Swiss says he just Googled Aguascalientes yesterday, and describes all the hours that go into the 60-minute assault on the track
MUSCAT, Oman (VN) — It is one of sport’s most cherished achievements, one that stands up to the relentless pushes of time and innovation. The hour record — in which a cyclist suites up and pedals as far as possible in one hour — was long sought after by stars as their careers wound down and their places in history were already etched on the showers of the Roubaix Velodrome or in the Tour record books.
Eddy Merckx was the most notable UCI Hour Record holder, riding it “Merckx style,” on a road bike with drop bars, today’s method of reference for the road riders in pursuit of 60-minute fame. Francesco Moser, Graeme Obree, Chris Boardman, Miguel Indurain, and Tony Rominger have also held the record, having ridden on a variety of aerodynamic equipment. Ondrej Sosenka is the current record holder.
So why not Fabian Cancellara? It makes perfect sense that the man they call “Spartacus” would bend the hour — what Merckx called the longest hour — to his will. Reports came out this week he would try to set the mark in Mexico, the country in which Merckx established his, after the Tour de France, in early August. (The high altitude, at more than 6,000 feet, at Aguascalientes, Mexico, allows for quicker travel through thinner air.)
During a long conversation in Oman this week, Cancellara (Trek Factory Racing) just laughed when asked about the record. It was, according to Cancellara, news to the star classics man. Trek asked the media to “respect” the fact that nothing had been set in stone, but, frankly, the media has very little respect for this kind of thing. Cancellara, though, was ready.
“I’ve Googled [it] myself … the first time in my life, honestly, where is Aguascalientes? I don’t know where it is. I know it’s somewhere close to Cabo San Lucas. Then maybe there will be nice holidays, but I didn’t know, actually, where that is. That’s why I Googled it yesterday. It’s somewhere in Mexico. It’s close to this Cabo San Lucas. I was looking more to Baja,” he said, smiling wide.
“Of course there’s a lot of rumors. In another way, it comes out, more funny stories. Riders today asked me, ‘hey, I will not come. You need to invite me on a private jet.’ There’s all kinds of nice stories, journalists asked me, ‘hey, I booked holiday already after the Tour.’ Riders said, ‘hey, I need to race criteriums to get money.’ There’s all sorts of stories now,” Cancellara said. “Somewhere it’s funny, somewhere it’s frustrating. … It’s not just, ‘ok, you do it and it’s done.’”
But Cancellara is a star in a sport of that has few patrons at the moment, perhaps its very apex from a media and leadership standpoint. He knows it’s all part of the deal. In fact, he’s an old pro.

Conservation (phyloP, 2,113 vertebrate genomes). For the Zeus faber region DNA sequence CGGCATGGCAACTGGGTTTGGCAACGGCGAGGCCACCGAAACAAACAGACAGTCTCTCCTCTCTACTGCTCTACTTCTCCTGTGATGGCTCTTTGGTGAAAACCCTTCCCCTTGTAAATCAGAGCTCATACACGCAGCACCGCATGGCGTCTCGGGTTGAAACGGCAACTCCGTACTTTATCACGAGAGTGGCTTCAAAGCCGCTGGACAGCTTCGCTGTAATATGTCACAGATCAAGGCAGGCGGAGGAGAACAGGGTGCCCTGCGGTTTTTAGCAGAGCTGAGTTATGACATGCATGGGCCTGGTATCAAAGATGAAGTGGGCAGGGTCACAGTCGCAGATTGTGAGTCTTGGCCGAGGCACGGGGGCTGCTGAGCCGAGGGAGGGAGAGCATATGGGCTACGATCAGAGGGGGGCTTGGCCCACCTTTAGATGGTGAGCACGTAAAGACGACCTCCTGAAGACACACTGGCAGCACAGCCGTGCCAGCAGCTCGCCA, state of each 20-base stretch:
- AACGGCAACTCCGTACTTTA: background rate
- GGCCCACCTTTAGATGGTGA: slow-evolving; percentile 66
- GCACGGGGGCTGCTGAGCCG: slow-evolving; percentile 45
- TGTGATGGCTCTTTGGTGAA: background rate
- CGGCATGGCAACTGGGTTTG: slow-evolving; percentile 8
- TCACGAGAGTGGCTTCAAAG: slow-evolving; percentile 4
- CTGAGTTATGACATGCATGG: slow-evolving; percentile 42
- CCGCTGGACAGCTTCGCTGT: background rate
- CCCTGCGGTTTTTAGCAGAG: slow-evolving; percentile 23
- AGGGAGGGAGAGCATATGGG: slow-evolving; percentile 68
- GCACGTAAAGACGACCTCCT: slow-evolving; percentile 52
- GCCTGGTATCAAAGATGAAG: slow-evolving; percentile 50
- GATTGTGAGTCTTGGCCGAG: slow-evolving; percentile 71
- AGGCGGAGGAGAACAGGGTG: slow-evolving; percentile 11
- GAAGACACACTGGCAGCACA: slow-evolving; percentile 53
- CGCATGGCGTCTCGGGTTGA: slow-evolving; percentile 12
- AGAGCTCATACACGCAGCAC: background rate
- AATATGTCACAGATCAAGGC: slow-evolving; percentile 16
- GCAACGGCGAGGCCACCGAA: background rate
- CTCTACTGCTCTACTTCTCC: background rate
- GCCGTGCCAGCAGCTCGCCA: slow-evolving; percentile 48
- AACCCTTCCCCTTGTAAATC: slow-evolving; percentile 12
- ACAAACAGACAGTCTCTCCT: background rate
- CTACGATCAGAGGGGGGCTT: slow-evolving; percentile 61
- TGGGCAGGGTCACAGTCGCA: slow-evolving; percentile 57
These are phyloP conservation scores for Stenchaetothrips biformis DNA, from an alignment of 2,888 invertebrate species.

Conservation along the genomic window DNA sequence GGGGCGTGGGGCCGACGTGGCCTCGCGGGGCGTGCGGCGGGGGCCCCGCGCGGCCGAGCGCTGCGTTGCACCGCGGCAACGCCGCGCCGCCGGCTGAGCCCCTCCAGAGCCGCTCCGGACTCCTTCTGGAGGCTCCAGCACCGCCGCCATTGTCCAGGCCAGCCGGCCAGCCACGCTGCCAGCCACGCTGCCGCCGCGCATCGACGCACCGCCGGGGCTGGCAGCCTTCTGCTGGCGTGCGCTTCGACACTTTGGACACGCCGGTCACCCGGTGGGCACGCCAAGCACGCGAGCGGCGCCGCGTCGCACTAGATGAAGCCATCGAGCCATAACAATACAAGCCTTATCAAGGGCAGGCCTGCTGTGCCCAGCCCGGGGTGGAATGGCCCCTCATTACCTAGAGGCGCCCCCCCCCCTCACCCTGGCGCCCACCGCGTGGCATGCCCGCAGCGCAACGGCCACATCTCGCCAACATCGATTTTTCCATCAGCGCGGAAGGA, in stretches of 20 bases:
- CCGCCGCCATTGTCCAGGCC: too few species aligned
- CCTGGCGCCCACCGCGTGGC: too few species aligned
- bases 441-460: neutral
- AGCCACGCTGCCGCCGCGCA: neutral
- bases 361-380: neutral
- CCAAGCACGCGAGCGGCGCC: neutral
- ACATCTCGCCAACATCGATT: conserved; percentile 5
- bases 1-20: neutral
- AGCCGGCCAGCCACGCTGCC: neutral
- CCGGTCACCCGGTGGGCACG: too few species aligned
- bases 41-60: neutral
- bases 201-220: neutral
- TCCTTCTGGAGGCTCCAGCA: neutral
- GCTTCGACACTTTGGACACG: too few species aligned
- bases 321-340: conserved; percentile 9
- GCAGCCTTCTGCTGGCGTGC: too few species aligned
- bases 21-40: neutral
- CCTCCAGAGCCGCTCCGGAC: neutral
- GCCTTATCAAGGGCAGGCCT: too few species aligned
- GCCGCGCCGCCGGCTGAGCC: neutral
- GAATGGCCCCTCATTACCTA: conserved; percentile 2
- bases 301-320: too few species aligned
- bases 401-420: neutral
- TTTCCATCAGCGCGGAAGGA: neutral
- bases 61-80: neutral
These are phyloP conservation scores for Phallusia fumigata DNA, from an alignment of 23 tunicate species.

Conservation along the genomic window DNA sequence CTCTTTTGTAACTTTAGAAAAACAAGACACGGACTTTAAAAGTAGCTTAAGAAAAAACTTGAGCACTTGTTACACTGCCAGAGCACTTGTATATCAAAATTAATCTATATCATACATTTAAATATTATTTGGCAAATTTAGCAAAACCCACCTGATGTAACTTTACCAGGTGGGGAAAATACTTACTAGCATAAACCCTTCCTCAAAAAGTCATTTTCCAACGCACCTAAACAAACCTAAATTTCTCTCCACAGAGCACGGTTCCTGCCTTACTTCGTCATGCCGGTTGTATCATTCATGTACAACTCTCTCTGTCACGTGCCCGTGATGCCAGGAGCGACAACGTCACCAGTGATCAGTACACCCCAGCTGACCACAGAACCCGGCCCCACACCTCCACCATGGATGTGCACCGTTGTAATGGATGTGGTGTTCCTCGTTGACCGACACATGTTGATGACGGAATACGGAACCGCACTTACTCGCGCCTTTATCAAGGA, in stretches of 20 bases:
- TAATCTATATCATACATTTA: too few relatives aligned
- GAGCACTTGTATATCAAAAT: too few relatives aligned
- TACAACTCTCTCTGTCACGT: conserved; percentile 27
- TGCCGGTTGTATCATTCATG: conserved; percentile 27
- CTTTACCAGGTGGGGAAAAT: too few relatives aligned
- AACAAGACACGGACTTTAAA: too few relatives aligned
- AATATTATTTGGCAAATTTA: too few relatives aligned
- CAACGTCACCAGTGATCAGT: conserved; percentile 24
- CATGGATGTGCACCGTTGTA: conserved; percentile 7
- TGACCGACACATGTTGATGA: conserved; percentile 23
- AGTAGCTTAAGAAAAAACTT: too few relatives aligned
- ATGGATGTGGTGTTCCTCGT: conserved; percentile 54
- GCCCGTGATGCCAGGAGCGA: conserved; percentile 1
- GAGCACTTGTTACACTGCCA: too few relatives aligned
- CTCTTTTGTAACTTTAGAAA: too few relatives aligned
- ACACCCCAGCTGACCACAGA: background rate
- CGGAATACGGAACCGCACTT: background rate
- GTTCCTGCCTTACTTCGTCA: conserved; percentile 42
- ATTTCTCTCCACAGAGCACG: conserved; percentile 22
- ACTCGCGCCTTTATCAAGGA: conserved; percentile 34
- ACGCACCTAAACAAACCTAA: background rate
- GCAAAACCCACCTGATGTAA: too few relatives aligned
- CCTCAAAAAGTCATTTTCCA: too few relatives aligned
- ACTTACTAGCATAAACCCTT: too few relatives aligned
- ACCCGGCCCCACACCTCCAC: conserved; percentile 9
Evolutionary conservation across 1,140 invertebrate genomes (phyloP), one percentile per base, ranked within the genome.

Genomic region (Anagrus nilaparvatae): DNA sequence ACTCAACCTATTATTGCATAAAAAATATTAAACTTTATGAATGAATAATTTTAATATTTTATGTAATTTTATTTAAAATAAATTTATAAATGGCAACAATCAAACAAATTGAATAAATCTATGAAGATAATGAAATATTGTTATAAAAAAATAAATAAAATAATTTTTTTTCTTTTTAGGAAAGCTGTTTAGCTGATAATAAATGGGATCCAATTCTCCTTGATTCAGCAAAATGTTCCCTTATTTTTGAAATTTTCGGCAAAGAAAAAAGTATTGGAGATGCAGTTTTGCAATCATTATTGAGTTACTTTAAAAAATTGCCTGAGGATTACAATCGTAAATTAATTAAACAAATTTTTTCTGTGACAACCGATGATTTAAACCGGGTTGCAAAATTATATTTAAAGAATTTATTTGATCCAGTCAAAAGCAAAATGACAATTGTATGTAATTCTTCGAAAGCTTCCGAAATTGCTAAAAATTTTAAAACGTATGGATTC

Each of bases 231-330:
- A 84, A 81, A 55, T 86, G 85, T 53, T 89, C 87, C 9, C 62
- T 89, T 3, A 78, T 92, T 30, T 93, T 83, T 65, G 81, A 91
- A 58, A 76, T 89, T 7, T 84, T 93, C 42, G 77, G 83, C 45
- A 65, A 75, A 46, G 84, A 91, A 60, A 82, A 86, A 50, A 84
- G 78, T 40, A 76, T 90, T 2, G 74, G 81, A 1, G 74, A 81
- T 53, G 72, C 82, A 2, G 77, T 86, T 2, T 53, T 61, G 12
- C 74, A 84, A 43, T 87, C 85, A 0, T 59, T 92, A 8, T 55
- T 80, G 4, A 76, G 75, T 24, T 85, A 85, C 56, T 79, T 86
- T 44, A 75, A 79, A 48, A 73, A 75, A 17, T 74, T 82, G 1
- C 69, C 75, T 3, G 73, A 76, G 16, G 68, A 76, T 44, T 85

“I have to play a bit as well. I have to take this pressure away. But I think that’s normal. We know in cycling there is, from one little rumor, it’s an avalanche,” he said. “Even when I put I go to North Pole to visit the new track [on Twitter] they took that over and put it in the news, that I go to the North Pole, they make me a nice ice palace track. I mean, can you imagine?”
The current record belongs to Sosenka, a Czech, who set the mark in Moscow in 2005. He rode 49.7km. In June of 2008, Sosenka tested positive for methamphetamine. It was his second anti-doping case, coming after a 2001 expulsion from the Peace Race before it began for a high hematocrit reading.
Cancellara said firmly the attempt would not come after the classics, but that was about it. And it’s also unlikely to occur in the freezing cold in an ice palace.
“This is new food to make new stories,” he said. “The rest is just in the air and in the stars. I will not say no, but it’s not just, you run on a track one hour and then you’ve done it. There is more than that. There is a lot of time, with the road, with Trek. … I’m a road racer. I’m not a track rider. … I have to live with on the classics everyone will look at me and with this kind of project that I have somewhere in my mind in the next years, next months, or next days, or tomorrow I don’t know. That’s not a secret. That’s of course. But like I said. One hour is not just one hour. It’s more than that.”
And until then, that one hour will draw more stories, and more questions, than could ever possibly fit into it. It was the longest hour for Merckx, and will be the longest for Cancellara. And for the rest of us, we’ll be counting the hours until the one that, again, matters.